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Genesis competition: Australia's future leaders in innovation and entrepreneurship

12 Nov 2013

The developers of adjustable glasses for sight impaired children in the developing world have won the Social and Not-for-Profit section of this year's prestigious Genesis competition for outstanding innovation and entrepreneurship.

Hosted by the University of Sydney Business School, Genesis is an annual event which aims to identify start-up enterprises capable of succeeding in a "real-world" environment.

This year's winner in the Not-for-Profit category, Enable Vision, is a social enterprise which is offering "a sustainable solution to sight-impaired children who do not have access to a professional optometrist".

Two enterprises tied for the top spot in the Business and Technology category. One was SweetPi, an e-learning tool that helps struggling high school students learn mathematical principles using interactive animations that simplify challenging concepts.

The other winner in the category was Smarter Hospital, an innovative healthcare solution that increases the effectiveness and the quality of patient care while significantly reducing hospital running costs.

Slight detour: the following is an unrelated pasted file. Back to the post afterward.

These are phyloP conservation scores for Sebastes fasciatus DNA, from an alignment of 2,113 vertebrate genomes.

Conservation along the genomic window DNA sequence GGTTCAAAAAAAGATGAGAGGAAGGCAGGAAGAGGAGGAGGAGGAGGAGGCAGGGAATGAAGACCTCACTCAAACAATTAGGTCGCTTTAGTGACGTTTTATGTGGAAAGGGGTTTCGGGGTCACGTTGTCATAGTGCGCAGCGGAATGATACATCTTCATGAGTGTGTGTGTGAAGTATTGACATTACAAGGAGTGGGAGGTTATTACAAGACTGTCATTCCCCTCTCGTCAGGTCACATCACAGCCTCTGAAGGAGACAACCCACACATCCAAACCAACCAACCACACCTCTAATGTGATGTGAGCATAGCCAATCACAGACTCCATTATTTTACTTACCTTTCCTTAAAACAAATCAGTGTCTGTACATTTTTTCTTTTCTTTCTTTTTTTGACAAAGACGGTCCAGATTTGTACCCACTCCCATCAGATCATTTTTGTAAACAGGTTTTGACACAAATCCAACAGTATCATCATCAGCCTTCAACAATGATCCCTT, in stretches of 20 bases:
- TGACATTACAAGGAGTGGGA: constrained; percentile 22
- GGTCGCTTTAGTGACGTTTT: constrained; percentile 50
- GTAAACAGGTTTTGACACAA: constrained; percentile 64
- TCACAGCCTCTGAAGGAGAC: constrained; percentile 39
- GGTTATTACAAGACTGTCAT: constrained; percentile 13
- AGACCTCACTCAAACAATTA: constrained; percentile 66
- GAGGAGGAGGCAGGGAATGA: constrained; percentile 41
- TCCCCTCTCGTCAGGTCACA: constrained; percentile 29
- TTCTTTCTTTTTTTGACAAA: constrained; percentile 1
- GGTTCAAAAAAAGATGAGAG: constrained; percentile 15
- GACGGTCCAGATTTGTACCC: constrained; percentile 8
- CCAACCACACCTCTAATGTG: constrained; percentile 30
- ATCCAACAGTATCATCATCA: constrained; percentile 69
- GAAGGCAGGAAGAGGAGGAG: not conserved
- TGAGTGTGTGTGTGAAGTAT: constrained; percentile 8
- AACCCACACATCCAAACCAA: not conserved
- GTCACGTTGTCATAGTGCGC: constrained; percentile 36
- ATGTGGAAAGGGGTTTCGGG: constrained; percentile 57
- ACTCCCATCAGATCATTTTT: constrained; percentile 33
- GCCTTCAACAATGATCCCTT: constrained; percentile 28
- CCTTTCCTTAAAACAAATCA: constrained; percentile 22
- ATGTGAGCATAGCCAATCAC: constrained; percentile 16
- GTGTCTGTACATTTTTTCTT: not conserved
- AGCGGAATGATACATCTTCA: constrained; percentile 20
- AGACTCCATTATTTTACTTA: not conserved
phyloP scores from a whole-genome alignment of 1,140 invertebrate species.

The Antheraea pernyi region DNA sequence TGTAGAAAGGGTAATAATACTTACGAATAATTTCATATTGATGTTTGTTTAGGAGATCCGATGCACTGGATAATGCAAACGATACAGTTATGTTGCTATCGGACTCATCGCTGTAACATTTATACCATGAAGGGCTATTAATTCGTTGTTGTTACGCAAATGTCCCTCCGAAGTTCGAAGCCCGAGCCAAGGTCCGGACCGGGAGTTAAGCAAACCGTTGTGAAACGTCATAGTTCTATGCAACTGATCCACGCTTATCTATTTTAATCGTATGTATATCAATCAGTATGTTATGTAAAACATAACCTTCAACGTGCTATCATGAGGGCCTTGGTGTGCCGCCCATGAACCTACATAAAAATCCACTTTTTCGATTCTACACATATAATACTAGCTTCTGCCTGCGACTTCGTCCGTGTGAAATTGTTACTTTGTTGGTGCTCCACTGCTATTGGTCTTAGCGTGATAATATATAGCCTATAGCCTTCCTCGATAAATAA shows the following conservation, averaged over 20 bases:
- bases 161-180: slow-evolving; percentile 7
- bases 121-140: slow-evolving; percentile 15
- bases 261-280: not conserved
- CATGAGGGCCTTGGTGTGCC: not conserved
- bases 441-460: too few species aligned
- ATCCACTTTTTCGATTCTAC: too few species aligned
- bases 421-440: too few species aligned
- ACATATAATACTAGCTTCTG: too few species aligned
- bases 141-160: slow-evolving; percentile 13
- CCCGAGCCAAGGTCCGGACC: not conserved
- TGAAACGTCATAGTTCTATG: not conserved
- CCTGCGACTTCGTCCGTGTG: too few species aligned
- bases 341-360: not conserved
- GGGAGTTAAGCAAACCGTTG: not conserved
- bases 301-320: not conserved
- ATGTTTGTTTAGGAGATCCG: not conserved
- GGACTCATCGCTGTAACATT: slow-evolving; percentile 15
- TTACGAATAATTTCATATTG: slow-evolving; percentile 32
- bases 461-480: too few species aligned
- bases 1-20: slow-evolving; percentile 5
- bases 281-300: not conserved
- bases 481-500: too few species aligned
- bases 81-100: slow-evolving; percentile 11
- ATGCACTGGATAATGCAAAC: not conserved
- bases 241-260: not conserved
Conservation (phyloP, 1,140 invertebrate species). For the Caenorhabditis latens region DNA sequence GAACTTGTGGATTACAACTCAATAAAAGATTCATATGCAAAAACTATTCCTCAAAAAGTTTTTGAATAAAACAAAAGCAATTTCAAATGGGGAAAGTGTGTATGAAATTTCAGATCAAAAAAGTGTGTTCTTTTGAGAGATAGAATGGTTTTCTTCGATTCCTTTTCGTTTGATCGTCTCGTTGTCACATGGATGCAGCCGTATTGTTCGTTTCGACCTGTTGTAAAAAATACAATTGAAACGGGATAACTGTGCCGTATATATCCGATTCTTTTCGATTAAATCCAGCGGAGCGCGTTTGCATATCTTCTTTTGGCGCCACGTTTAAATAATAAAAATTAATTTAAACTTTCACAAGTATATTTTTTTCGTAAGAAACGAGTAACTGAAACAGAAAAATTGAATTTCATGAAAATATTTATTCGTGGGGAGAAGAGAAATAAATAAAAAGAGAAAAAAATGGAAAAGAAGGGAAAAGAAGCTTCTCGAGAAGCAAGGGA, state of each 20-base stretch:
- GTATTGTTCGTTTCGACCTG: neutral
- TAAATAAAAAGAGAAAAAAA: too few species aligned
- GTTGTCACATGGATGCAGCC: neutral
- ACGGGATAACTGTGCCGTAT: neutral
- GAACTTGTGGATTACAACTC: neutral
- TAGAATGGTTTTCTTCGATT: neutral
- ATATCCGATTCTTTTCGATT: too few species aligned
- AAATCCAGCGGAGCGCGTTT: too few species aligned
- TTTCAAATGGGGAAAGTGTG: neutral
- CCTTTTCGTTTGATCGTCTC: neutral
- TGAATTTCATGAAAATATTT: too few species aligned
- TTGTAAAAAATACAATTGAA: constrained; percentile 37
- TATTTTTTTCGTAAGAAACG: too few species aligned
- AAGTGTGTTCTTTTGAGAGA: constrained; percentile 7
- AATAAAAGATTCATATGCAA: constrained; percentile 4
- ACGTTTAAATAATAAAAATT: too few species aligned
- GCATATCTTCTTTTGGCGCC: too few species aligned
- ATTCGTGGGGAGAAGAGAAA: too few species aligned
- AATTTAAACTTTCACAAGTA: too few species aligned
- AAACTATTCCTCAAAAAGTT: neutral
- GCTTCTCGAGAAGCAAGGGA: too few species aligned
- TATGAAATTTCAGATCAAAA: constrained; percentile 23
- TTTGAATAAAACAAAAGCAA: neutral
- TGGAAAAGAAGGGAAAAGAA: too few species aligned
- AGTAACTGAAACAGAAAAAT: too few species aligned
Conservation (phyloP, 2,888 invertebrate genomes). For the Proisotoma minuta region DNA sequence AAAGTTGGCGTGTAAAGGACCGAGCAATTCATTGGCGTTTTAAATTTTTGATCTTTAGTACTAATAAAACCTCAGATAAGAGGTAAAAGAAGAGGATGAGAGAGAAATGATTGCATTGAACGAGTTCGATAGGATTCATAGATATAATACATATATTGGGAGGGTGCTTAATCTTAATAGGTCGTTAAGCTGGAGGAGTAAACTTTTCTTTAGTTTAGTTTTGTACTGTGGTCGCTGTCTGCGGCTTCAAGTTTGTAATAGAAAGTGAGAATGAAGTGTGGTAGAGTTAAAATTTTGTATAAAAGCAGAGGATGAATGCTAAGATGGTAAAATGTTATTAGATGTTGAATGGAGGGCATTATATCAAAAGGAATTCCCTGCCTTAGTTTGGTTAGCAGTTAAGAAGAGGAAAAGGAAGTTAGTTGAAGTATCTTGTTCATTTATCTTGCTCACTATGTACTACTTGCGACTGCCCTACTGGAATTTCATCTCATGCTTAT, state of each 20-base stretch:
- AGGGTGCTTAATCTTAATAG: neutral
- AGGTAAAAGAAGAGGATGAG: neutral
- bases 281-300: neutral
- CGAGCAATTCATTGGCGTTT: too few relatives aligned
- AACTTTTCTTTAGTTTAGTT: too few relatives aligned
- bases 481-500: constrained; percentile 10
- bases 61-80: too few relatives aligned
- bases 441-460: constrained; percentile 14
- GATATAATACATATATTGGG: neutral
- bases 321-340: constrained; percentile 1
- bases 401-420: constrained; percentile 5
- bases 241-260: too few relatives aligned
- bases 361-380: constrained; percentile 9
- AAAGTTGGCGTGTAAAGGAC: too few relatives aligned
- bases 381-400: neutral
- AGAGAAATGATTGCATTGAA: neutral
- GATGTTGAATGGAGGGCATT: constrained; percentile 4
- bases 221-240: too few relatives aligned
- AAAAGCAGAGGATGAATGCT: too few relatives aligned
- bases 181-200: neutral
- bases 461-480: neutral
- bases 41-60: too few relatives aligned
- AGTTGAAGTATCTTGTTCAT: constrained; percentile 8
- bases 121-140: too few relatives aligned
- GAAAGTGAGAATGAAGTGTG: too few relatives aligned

A total of 60 teams competed in the two categories. In the weeks leading up to the final "pitch" team members took part in a series of workshops aimed at helping them to validate and develop their ideas. They were also mentored by some of Australia's leading entrepreneurs.

"All entrants gained enormous value from the workshops and networking opportunities," said Dr Richard Seymour, a Senior Lecturer in Entrepreneurship, Innovation and Strategic Management and a driving force behind the Genesis competition.

"Genesis exists to encourage students to innovate, to become entrepreneurs and to establish their own businesses," Dr Seymour said. "The calibre of this year's entrants has been outstanding."

Dr Seymour concluded by saying that the "level of enthusiasm for the competition amongst young innovators and entrepreneurs was so great this year that Genesis may become a twice a year event."